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Brittni A Scruggs, Huber Martins Vasconcelos Junior, Mark E Pennesi, Steven T Bailey, Andreas K Lauer; The age of patients with retinal degenerative diseases affects the injection pressure required for subretinal gene therapy delivery. Invest. Ophthalmol. Vis. Sci. 2020;61(7):4501.
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Pre-clinical studies demonstrate that surgical techniques influence outcomes when performing subretinal injections, and retinal damage increases depending on injection pressure. We tested the hypotheses that the injection pressure required for subretinal gene therapy delivery differs based on retinal pathology and patient demographics. This project focuses on optimizing subretinal injection techniques needed for delivering gene therapy.
A total of 108 patients with retinal degenerative diseases have been treated with subretinal gene therapy at our institution. Of these, 87 patients underwent pars plana vitrectomy with intraoperative optical coherence tomography (OCT), and retinal blebs were performed using a 41G injection cannula and foot-pedal assisted control. All cases were performed by one of two vitreoretinal surgeons. Use of a balanced salt solution (BSS) “pre-bleb” prior to gene therapy delivery was performed at the discretion of the surgeon. Patient demographics and surgical methodology data (e.g.,maximum psi used for BSS and vector injections) have been analyzed in a masked fashion to ensure no clinical trial-specific information was disclosed. The relationship between injection pressures and patient age was analyzed using linear regression. Statistical analysis of three or more groups was performed using one-way analysis of variance (ANOVA) with Tukey post-hoc testing.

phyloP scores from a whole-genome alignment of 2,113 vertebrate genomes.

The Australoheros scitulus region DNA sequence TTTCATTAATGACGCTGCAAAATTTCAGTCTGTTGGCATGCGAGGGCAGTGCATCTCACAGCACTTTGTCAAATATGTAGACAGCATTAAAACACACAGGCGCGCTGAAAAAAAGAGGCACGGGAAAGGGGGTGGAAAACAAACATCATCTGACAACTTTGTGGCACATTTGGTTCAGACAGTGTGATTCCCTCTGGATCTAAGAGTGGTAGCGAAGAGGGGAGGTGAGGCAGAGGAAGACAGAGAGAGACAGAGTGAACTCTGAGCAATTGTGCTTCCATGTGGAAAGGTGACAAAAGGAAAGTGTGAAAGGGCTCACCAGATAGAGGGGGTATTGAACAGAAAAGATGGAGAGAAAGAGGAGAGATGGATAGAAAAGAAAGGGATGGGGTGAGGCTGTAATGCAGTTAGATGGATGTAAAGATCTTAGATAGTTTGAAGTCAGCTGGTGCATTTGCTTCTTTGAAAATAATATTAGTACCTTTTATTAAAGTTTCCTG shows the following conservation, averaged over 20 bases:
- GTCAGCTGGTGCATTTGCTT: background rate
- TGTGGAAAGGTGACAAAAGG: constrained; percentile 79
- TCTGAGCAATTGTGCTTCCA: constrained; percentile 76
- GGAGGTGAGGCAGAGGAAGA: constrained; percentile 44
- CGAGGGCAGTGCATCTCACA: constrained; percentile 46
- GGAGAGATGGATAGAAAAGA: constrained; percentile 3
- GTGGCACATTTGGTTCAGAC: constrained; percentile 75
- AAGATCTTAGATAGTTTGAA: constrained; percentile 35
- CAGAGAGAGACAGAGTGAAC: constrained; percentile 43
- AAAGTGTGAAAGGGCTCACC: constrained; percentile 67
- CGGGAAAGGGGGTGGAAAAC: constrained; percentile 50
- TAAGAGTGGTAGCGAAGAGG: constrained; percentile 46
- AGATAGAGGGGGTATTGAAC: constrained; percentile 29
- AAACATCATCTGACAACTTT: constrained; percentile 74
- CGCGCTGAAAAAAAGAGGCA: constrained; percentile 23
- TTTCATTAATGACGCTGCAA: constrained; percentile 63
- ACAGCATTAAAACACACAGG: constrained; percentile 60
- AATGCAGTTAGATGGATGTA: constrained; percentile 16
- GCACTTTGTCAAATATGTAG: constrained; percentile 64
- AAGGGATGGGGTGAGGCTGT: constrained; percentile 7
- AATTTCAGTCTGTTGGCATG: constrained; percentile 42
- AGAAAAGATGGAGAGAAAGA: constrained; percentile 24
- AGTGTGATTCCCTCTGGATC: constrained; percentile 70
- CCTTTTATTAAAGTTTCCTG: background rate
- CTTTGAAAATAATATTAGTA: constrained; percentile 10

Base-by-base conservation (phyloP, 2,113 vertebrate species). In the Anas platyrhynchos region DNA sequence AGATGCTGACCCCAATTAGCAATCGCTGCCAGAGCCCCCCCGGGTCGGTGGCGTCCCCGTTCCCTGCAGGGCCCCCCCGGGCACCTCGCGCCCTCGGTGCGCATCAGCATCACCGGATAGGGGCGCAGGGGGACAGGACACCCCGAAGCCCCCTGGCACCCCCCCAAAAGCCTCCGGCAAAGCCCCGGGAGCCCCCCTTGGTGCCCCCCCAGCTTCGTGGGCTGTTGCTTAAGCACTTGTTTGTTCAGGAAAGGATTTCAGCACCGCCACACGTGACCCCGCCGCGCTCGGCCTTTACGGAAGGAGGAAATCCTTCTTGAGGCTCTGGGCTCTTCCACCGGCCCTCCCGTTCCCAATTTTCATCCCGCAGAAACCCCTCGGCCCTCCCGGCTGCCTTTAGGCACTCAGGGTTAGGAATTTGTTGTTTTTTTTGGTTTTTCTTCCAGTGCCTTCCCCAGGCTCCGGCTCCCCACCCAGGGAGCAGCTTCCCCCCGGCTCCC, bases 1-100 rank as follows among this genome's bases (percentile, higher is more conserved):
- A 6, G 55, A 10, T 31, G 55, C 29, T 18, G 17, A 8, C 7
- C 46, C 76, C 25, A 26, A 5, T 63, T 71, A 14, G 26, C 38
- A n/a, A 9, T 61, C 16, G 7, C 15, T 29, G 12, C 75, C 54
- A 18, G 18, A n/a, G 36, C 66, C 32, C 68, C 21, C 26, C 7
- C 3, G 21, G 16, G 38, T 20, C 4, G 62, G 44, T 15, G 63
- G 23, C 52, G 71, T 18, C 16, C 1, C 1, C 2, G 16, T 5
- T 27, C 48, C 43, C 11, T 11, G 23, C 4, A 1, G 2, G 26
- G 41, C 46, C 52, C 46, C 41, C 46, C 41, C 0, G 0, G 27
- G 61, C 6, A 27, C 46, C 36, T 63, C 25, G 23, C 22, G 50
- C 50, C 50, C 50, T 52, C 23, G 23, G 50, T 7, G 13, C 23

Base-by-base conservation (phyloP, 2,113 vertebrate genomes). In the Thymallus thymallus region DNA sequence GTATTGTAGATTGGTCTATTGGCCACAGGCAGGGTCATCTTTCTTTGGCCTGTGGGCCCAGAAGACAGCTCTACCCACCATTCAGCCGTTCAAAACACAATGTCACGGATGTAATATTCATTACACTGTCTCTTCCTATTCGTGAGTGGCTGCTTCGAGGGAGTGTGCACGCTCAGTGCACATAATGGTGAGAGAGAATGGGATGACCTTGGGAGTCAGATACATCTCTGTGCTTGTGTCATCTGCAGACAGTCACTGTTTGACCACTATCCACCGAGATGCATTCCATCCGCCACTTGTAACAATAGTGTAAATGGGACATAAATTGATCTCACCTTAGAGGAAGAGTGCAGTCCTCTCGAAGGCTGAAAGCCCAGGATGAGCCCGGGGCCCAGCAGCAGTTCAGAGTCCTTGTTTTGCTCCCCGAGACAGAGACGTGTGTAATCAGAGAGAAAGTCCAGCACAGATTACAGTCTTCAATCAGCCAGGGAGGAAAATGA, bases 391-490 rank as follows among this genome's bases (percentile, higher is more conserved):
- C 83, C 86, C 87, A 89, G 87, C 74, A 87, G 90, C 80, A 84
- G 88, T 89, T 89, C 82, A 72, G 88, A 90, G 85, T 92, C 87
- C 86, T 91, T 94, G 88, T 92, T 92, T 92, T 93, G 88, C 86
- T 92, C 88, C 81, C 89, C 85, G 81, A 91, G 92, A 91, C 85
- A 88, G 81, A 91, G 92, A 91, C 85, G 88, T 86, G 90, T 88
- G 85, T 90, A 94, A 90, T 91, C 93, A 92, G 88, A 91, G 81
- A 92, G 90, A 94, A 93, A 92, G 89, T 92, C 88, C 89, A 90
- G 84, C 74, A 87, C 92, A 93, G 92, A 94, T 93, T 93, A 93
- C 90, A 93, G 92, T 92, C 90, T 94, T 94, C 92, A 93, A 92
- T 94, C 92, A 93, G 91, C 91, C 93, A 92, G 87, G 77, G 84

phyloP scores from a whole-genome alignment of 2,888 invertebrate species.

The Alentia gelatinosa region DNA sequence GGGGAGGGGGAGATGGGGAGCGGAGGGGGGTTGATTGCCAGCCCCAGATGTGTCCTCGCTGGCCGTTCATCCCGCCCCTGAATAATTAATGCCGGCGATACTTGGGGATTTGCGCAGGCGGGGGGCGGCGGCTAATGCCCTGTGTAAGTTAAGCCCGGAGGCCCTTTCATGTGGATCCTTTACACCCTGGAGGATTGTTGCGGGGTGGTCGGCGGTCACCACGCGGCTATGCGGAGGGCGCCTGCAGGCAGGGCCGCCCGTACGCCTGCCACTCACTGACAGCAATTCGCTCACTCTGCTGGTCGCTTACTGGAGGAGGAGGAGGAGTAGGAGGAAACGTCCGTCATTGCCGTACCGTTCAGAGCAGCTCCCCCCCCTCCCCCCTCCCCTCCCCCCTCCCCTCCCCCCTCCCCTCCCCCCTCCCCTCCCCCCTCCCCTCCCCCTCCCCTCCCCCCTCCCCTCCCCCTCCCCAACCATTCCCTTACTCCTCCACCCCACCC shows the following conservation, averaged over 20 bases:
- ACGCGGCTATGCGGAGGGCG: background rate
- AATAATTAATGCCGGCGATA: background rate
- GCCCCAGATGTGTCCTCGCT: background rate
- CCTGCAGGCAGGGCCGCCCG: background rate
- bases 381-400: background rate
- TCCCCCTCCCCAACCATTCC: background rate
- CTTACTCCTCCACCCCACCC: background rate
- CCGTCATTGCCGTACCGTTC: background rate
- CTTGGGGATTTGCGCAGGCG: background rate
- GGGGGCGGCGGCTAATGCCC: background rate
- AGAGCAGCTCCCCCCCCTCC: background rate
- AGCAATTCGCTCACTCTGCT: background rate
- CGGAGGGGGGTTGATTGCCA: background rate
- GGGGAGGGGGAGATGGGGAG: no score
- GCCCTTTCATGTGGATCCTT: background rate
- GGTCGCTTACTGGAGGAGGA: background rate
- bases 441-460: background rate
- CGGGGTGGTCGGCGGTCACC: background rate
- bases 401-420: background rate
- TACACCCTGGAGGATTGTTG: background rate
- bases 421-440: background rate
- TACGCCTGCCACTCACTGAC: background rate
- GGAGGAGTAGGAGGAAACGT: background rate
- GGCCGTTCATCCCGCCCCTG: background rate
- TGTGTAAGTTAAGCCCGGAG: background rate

The median age of the patients was 36.5 yrs (range 4-86 yrs). The patients’ ages differed across the eight retinal conditions (p<0.0001). Increased patient age was inversely related to the injection pressure required for subretinal gene therapy delivery (p=0.025). Patients <21 years required an injection pressure of 10.00±1.15 psi (range 6-16 psi) to generate a bleb using viral supernatant, whereas patients >54 years required an injection pressure of 5.88±0.44 psi (range 4-8 psi) (p=0.0064). Comparisons of intraoperative and post-operative OCT videos across disease states remain ongoing as the clinical trials continue.
Our data demonstrate that higher injection pressures for gene therapy delivery are required for younger patients with retinal degenerative diseases. Long-term goals of this project include developing condition-specific surgical protocols for subretinal delivery of gene therapy.
This is a 2020 ARVO Annual Meeting abstract.
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